From a practical standpoint, I teach efficiency because covering screenplays is simply a tough job to do well. In order to develop a solid reputation as a reader at various production companies, one has to be fast. Turnaround times are often a day or two, sometimes overnight, and if coverage comes in late, a story analyst may suddenly find others getting material that would have gone to him or her. Last but not least, a story analyst is paid by the script, not the hour, so spending an inordinate amount of time on any one piece of material is simply not good business. That may sound harsh and monetary, but I guarantee this is how any story analyst thinks, whether freelance or on staff. One of the first things a reader will do when receiving a screenplay to cover is check the number of pages, whether in hard copy or pdf format (the latter is fast becoming the norm in the industry). The page count doesn’t tell a lot, since a well-written screenplay of 125 pages will read faster and be easier to cover than a poorly written one of 90 pages, but the fact that this kind of checking occurs indicates time is on the story analyst’s mind before the first page is even read.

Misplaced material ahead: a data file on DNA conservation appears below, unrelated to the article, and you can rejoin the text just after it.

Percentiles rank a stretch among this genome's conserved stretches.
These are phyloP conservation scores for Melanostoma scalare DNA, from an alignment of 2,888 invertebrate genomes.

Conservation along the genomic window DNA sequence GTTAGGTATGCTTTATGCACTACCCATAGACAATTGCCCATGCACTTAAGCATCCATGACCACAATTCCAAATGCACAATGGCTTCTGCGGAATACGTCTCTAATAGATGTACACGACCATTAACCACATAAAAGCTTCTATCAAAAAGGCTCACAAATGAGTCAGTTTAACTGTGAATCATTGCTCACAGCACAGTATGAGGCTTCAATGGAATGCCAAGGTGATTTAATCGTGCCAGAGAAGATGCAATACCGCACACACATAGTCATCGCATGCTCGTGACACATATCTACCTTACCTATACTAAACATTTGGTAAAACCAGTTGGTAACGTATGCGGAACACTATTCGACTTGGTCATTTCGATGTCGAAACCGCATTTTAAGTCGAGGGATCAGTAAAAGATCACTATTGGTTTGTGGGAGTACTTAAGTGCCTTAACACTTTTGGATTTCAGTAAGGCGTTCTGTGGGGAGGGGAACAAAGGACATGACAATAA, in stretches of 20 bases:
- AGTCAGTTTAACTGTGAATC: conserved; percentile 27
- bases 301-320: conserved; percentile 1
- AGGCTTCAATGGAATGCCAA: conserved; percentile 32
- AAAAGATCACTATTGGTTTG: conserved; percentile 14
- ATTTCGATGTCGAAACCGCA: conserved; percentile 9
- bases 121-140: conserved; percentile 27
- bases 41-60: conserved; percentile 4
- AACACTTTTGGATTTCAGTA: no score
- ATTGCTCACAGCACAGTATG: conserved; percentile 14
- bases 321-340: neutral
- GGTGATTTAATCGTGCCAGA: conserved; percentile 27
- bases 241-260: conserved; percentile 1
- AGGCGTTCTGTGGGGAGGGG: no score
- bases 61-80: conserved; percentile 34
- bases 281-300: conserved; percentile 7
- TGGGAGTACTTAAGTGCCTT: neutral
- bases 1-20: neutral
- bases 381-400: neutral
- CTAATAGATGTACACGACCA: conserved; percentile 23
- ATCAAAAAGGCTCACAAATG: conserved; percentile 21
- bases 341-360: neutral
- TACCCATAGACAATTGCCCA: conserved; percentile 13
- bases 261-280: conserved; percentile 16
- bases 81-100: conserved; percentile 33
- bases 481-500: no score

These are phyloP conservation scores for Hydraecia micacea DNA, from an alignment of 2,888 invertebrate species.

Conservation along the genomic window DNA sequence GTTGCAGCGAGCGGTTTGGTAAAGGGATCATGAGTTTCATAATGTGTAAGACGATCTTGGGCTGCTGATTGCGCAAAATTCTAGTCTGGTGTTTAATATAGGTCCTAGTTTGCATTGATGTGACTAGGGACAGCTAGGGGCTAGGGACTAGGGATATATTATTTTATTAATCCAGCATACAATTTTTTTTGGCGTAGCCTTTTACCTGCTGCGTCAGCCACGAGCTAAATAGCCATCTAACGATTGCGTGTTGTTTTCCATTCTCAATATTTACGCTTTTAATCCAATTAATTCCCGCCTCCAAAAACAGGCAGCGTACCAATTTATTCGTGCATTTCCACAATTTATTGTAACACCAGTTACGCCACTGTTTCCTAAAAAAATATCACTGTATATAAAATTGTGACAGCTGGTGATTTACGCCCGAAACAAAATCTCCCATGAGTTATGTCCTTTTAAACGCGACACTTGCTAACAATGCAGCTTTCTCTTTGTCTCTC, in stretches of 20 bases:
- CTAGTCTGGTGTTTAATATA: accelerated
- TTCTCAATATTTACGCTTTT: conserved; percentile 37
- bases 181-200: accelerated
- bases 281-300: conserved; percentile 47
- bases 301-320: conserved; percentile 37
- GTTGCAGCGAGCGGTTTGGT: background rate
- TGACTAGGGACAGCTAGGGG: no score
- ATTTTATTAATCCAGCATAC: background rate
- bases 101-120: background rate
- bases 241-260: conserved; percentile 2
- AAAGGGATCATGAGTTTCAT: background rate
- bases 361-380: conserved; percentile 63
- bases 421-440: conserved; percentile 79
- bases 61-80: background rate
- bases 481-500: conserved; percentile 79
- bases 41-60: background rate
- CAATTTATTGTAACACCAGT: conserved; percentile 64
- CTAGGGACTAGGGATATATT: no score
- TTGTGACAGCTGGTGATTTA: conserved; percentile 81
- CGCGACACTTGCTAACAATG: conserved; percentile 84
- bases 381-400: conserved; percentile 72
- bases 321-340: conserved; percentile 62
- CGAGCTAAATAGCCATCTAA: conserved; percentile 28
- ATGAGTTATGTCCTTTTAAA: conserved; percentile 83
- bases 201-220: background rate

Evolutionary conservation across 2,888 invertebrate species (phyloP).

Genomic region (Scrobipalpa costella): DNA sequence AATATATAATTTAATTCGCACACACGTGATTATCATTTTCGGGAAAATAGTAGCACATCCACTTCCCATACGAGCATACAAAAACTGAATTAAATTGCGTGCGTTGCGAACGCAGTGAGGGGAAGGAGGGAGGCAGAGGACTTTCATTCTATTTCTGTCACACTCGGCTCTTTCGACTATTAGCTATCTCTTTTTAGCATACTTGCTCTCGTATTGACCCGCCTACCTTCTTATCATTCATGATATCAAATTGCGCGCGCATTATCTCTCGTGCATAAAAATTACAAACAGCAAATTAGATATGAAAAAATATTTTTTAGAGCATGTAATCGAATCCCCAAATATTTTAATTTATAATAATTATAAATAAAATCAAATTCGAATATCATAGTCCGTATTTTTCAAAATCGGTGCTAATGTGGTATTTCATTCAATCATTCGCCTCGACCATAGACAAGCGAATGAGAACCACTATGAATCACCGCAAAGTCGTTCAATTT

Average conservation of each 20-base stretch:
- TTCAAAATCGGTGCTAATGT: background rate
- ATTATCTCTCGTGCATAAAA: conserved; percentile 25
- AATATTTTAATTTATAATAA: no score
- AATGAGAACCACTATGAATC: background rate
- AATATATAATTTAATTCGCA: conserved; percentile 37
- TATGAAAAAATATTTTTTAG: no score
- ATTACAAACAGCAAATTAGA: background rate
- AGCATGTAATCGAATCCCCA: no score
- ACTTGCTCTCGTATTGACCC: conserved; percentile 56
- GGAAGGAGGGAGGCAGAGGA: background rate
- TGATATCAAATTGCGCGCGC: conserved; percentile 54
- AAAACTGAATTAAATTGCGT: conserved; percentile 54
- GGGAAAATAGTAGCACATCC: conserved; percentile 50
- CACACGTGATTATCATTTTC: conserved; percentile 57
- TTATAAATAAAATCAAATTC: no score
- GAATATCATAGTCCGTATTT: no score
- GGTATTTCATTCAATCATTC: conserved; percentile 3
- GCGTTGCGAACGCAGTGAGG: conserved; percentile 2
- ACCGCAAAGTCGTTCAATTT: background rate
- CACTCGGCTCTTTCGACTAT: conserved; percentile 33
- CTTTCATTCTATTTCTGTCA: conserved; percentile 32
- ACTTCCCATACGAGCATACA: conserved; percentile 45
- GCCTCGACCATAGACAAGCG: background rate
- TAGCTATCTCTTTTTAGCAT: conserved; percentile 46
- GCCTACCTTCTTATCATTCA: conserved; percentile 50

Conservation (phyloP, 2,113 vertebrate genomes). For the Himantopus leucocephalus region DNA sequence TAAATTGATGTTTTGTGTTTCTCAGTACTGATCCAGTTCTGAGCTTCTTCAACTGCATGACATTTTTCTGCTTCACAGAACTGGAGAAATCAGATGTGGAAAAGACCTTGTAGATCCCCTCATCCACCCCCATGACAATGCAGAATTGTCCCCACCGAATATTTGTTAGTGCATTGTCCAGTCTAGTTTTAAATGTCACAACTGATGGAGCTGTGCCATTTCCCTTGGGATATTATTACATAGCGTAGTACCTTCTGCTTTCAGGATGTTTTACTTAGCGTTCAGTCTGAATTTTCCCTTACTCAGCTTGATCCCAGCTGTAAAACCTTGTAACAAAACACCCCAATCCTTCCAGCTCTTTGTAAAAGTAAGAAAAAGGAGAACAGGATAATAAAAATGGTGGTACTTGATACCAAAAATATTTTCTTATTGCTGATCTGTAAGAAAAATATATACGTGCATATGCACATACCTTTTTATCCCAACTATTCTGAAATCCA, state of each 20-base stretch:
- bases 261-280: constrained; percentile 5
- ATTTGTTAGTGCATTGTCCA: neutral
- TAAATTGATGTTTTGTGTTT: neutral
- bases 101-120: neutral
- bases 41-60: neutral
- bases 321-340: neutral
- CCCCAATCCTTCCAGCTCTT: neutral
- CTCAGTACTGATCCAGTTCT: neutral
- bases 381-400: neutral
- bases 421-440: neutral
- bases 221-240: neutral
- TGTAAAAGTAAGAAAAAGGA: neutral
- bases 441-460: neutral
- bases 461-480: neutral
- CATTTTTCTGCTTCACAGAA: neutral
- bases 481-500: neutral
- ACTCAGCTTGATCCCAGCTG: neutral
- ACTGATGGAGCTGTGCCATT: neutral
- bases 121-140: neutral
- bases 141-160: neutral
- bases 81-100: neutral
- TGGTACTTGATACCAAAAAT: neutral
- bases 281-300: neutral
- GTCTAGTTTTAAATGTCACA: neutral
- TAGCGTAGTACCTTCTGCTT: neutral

All this adds up to an adage I teach early on to future story analysts: “You test the screenplay, it doesn’t test you.” That may sound intimidating and even unfair to writers who feel the story analyst should be making an effort to understand or appreciate their material, but sending out material with this sort of agenda is extremely risky. Perhaps if you’re an established name, such as Charlie Kaufman, you can get away with it, but for those starting out, it’s best to assume your reader doesn’t care if he or she gets the point of your story, or if it succeeds. In the best-case scenario, an open-minded story analyst wants to be engaged — ideally, floored — by your original take on the premise, plot and characters. A more jaded reader is concerned that if a good screenplay is not recognized by him or her, someone at another company may grab it, with explanations having to be given as to how it slipped away.